"Police officers are likely to face drug and alcohol tests to ensure they are not under the influence during "critical incidents" such as the shooting of Steven Wallace.
The Independent Police Conduct Authority's review of Mr Wallace's death in a confrontation with police in 2000, calls for mandatory testing after such incidents.
It says this would 'protect officers from false allegations that they were or may have been impaired by alcohol and/or drugs'."
OK... But it would also protect the public from officers who had been drinking or taking drugs, right?
2) Because you have to have one stupid story on the front page every day, the Herald steals a Daily Torygraph article about the fight to combat malaria. Well, that's pretty important - it certainly seems that, in terms of cost-benefit analysis, fighting malaria is about the best and easiest thing we can do to help people. It's a shame that more money is spent fighting male pattern baldness. But I digress. I'm no scientist or doctor, but I suspect that, if you asked me what was the most efficient, effective and practical way to stop malaria, I would not answer 'lasers'. Apparently, however, that is the answer from two charming gents who worked on the 'Star Wars' laser missile defence system in the 1980s. I suppose when your only tool is a hammer, everything looks like a nail, but this seems slightly ridiculous:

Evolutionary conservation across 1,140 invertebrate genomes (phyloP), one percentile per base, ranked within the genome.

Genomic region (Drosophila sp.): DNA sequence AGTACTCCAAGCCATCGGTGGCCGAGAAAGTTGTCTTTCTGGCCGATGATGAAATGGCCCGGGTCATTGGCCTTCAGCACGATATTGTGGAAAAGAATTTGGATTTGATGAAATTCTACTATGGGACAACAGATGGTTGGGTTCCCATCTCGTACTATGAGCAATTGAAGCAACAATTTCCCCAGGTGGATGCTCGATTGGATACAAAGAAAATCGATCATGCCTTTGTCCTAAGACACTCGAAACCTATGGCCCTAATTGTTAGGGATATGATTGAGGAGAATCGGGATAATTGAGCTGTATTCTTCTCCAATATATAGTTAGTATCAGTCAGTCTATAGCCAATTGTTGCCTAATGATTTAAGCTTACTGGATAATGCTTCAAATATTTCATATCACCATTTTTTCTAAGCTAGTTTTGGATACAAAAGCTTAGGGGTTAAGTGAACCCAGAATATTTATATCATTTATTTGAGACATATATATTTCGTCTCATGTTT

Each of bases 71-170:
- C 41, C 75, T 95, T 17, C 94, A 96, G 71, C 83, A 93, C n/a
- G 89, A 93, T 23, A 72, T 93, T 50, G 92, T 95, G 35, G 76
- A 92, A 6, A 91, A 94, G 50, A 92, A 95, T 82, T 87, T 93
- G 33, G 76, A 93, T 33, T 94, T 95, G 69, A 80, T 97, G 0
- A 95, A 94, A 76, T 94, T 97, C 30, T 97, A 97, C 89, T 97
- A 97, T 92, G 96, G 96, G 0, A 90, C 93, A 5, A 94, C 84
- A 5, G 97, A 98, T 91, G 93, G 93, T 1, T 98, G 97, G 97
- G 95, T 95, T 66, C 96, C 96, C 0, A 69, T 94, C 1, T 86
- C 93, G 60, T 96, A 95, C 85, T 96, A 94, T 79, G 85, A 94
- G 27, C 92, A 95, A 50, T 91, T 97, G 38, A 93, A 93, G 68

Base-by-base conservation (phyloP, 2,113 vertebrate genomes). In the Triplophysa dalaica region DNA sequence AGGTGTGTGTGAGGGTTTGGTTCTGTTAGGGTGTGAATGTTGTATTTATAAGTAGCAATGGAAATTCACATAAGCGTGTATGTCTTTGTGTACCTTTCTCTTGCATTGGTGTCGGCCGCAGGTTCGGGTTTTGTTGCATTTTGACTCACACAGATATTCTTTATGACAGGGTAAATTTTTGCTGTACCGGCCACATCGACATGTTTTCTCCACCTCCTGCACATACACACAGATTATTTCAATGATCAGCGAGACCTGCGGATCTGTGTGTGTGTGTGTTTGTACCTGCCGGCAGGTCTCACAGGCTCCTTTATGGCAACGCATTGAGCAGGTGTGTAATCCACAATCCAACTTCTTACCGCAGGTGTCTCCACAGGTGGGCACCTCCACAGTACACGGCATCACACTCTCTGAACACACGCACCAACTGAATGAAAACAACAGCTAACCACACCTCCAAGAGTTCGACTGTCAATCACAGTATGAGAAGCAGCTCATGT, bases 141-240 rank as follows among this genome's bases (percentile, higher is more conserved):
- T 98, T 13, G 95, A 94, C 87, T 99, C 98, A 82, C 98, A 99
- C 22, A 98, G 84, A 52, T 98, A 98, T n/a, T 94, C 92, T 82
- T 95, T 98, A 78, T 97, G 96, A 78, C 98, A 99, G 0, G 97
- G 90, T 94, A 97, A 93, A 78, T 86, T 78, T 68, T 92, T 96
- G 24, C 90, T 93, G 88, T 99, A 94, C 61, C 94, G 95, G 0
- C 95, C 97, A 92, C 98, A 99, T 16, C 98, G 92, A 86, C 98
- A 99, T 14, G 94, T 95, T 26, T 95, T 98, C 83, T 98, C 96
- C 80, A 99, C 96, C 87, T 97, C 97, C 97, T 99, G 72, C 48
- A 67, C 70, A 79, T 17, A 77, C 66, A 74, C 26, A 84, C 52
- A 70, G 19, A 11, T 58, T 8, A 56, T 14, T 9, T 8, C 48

The laser works by detecting the audio frequency created by the beating of mosquito wings. A computer triggers the laser beam which burns the wings off the mosquito and kills it.Well, let's compare this to my checklist for a successful malaria solution:
- Cheap to make? Check
- Reliable in a tropical environment? Check
- Easily repairable by illiterate farmers should something go wrong? Check
- No need for electricity so it can be used in rural areas? Check